Rustovo Monastery

Budva, Montenegro

Rustovo Monastery is located around three kilometres above the Praskvica Monastery. It is dedicated to the Assumption of the Holy Mother of God and it has been convent since 2004. The graves of monks were discovered in the monastery yard, which proves that a number of monks lived here as early as in the Middle Ages. Within the Monastery complex, there is a little chapel dedicated to St Benedict of Nursia, as well as a more recent church dedicated to the Holy Royal Martyrs, the Romanovs.



Your name

Website (optional)


Budva, Montenegro
See all sites in Budva


Founded: 2003
Category: Religious sites in Montenegro

More Information


4.9/5 (based on Google user reviews)

User Reviews

Иван Тыщенко (21 months ago)
Очень впечатлило место, приветливые монахини, все показали и расказали про монастырь, угостили печеньями, конфетами и святой водой. Чуть выше подняться и открывается красивейший вид на Будванскую бухту
Tijana K (21 months ago)
Manastir presvete Bogorodiceu selu Rustovo na Paštrovskoj gori, iznad Svetog Stefana danas je ženski pravoslavni manastir, koji je na temeljima stare crkve Paštrovića, obnovljen prethodne decenije. Prema predanju na ovom mjestu su još u 14. vijeku Paštrovići podigli crkvu za saplemenike, koji su stradali od vojske mađarskog kralja Ludviga. Crkva je u više navrata bila razorena, u 15. vijeku i u razornom zemljotresu 1979. godine. Konak manastira Rustovo je osvećen 2004. godine, da bi u julu 2006. godine bio dovršen i osveštan hram posvećen Svetim carskim mučenicima Romanovima.
Dmitriy Startsev (2 years ago)
Totally worth to visit; quite, picturesque, soul healing.
Eligerta Mance (2 years ago)
We went there on summer 2016. We liked the monastery. We liked as well the view up the hills. (As you can see in the posted photos). We also visit thr inside of monastery having a little tour from a nun and another visitor we made the translation for us.
Софија Софија (3 years ago)
You have to come and look alive this beautiful place. A lot of wonderful pictures waiting to be seen
Powered by Google

Featured Historic Landmarks, Sites & Buildings

Historic Site of the week

Czocha Castle

Czocha Castle is located on the Lake Leśnia, what is now the Polish part of Upper Lusatia. Czocha castle was built on gneiss rock, and its oldest part is the keep, to which housing structures were later added.

Czocha Castle began as a stronghold, on the Czech-Lusatian border. Its construction was ordered by Wenceslaus I of Bohemia, in the middle of the 13th century (1241–1247). In 1253 castle was handed over to Konrad von Wallhausen, Bishop of Meissen. In 1319 the complex became part of the dukedom of Henry I of Jawor, and after his death, it was taken over by another Silesian prince, Bolko II the Small, and his wife Agnieszka. Origin of the stone castle dates back to 1329.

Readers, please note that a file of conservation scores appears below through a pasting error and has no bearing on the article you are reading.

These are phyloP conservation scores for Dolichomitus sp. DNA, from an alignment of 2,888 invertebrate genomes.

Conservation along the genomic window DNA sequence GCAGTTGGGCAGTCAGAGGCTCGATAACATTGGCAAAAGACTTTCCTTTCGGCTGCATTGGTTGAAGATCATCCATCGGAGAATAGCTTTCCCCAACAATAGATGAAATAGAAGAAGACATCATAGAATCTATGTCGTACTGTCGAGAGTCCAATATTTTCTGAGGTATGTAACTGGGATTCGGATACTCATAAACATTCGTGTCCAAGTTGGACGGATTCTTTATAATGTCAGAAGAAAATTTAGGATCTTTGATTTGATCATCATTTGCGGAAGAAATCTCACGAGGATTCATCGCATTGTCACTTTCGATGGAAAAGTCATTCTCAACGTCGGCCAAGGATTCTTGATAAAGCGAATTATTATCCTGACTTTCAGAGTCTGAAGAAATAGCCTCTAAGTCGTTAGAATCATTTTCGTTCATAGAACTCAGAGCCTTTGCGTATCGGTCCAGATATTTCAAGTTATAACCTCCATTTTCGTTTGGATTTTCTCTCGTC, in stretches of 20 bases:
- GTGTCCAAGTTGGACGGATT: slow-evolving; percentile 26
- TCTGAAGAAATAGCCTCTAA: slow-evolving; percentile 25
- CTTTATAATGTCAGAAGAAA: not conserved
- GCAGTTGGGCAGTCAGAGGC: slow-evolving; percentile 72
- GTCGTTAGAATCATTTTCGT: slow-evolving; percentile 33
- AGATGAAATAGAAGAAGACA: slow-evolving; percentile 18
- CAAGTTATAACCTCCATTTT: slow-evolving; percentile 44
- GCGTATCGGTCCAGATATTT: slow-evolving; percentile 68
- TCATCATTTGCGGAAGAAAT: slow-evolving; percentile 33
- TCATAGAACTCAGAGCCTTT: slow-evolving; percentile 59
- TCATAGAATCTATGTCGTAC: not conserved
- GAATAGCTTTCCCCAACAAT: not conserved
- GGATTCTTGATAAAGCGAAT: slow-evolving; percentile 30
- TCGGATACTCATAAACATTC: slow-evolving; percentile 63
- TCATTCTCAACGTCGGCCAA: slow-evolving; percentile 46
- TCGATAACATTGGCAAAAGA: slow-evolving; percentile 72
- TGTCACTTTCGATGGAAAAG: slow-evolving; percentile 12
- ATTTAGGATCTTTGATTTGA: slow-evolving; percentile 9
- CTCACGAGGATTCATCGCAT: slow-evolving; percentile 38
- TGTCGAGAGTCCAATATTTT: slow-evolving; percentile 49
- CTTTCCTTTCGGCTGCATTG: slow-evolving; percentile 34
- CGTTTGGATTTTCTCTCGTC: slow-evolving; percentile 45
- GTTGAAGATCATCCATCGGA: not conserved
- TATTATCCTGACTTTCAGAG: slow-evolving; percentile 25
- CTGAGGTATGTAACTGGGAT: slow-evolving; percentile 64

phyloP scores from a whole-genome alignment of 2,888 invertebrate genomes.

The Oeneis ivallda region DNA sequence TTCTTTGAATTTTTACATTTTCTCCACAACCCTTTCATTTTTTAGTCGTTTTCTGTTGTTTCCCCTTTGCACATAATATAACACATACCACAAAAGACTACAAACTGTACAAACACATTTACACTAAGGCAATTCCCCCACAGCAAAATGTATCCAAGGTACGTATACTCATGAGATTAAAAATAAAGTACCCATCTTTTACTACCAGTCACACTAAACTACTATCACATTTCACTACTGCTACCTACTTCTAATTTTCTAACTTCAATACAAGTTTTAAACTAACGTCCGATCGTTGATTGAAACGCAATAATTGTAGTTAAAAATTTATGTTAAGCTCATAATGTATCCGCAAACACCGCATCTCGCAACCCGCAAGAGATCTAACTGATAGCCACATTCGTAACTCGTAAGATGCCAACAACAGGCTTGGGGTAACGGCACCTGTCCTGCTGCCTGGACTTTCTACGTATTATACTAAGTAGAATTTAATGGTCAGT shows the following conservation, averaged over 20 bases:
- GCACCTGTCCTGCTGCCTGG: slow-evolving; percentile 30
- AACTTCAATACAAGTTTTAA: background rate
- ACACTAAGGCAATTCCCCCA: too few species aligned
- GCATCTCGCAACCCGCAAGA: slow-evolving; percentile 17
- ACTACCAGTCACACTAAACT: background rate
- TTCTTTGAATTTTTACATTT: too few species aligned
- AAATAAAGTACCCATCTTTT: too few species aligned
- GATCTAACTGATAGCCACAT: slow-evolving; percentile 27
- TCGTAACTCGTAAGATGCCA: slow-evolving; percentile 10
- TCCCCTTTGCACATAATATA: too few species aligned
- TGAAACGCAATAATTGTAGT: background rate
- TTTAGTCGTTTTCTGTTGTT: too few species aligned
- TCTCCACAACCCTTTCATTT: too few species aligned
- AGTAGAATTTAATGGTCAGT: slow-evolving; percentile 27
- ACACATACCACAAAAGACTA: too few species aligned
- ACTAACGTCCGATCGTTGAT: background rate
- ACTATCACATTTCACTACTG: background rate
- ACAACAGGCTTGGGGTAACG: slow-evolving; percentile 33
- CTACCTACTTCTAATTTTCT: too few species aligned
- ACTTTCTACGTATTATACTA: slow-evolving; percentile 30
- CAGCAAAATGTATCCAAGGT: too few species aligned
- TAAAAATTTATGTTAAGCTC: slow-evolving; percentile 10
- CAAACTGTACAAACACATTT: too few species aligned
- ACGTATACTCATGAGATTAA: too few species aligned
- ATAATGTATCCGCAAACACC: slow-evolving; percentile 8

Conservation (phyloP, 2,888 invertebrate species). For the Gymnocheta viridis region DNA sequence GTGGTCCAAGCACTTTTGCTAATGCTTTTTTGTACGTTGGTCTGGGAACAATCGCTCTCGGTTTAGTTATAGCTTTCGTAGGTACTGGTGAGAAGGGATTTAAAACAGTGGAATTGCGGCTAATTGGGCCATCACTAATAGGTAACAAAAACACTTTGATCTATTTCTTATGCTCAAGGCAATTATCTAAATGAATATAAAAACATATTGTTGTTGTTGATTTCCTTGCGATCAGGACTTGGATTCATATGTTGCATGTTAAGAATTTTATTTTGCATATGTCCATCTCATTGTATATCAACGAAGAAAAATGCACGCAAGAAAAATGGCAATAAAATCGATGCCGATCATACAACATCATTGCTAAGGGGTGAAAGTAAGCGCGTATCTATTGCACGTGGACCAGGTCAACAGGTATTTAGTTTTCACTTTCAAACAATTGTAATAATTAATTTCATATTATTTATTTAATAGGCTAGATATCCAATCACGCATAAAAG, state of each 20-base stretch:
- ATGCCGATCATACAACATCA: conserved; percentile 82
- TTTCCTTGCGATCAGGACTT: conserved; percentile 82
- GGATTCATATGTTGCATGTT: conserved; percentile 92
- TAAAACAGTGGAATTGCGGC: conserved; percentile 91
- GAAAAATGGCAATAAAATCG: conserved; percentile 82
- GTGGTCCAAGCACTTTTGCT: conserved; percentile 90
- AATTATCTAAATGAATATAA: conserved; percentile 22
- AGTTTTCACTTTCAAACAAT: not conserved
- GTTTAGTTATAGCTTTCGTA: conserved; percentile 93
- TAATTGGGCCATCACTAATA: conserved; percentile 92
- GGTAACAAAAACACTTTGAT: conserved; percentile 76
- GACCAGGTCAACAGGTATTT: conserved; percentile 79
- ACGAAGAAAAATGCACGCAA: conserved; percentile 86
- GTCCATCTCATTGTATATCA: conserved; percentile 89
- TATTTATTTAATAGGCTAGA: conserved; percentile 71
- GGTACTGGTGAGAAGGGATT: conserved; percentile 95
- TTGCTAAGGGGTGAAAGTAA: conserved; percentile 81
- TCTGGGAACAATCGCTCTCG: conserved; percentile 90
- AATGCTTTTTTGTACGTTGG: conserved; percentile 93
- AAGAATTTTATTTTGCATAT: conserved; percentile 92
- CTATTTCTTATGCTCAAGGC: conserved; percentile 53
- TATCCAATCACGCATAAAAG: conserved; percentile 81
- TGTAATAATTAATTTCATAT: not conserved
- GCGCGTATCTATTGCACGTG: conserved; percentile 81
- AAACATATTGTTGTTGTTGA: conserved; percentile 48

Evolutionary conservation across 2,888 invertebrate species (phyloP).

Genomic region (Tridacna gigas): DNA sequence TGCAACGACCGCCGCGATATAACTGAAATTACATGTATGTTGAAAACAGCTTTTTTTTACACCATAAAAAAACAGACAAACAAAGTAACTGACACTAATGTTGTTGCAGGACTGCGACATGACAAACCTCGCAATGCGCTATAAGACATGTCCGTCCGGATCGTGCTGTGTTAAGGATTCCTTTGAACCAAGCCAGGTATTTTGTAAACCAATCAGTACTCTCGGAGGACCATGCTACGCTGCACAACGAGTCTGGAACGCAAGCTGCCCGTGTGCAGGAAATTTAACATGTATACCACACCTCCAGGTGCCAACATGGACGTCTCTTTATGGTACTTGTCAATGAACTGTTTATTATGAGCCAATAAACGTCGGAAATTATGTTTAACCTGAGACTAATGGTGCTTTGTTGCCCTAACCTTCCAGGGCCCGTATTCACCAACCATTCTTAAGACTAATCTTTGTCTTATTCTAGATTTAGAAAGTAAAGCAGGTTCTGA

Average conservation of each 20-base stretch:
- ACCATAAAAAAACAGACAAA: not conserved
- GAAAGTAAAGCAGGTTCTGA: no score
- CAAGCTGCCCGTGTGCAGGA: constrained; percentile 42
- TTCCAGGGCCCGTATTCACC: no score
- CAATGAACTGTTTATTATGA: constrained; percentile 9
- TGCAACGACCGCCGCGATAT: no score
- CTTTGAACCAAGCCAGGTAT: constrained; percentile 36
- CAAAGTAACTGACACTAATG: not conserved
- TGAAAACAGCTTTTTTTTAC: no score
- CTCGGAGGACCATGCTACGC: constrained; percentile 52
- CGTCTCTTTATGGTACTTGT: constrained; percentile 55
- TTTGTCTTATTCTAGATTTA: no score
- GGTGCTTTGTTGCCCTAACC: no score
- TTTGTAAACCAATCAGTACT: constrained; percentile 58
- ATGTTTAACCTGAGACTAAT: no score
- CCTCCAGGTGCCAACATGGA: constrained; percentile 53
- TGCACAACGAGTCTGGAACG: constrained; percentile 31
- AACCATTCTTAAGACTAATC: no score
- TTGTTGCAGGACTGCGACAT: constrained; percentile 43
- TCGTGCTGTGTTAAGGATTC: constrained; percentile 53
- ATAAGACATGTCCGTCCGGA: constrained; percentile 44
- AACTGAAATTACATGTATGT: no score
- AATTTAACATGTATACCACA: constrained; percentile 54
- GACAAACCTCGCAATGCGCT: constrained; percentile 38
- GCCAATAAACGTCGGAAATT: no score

In the mid-14th century, Czocha Castle was annexed by Charles IV, Holy Roman Emperor and King of Bohemia. Then, between 1389 and 1453, it belonged to the noble families of von Dohn and von Kluks. Reinforced, the complex was besieged by the Hussites in the early 15th century, who captured it in 1427, and remained in the castle for unknown time (see Hussite Wars). In 1453, the castle was purchased by the family of von Nostitz, who owned it for 250 years, making several changes through remodelling projects in 1525 and 1611. Czocha's walls were strengthened and reinforced, which thwarted a Swedish siege of the complex during the Thirty Years War. In 1703, the castle was purchased by Jan Hartwig von Uechtritz, influential courtier of Augustus II the Strong. On August 17, 1793, the whole complex burned in a fire.

In 1909, Czocha was bought by a cigar manufacturer from Dresden, Ernst Gutschow, who ordered major remodelling, carried out by Berlin architect Bodo Ebhardt, based on a 1703 painting of the castle. Gutschow, who was close to the Russian Imperial Court and hosted several White emigres in Czocha, lived in the castle until March 1945. Upon leaving, he packed up the most valuable possessions and moved them out.

After World War II, the castle was ransacked several times, both by soldiers of the Red Army, and Polish thieves, who came to the so-called Recovered Territories from central and eastern part of the country. Pieces of furniture and other goods were stolen, and in the late 1940s and early 1950s, the castle was home to refugees from Greece. In 1952, Czocha was taken over by the Polish Army. Used as a military vacation resort, it was erased from official maps. The castle has been open to the public since September 1996 as a hotel and conference centre. The complex was featured in several movies and television series. Recently, the castle has been used as the setting of the College of Wizardry, a live action role-playing game (LARP) that takes place in their own universe and can be compared to Harry Potter.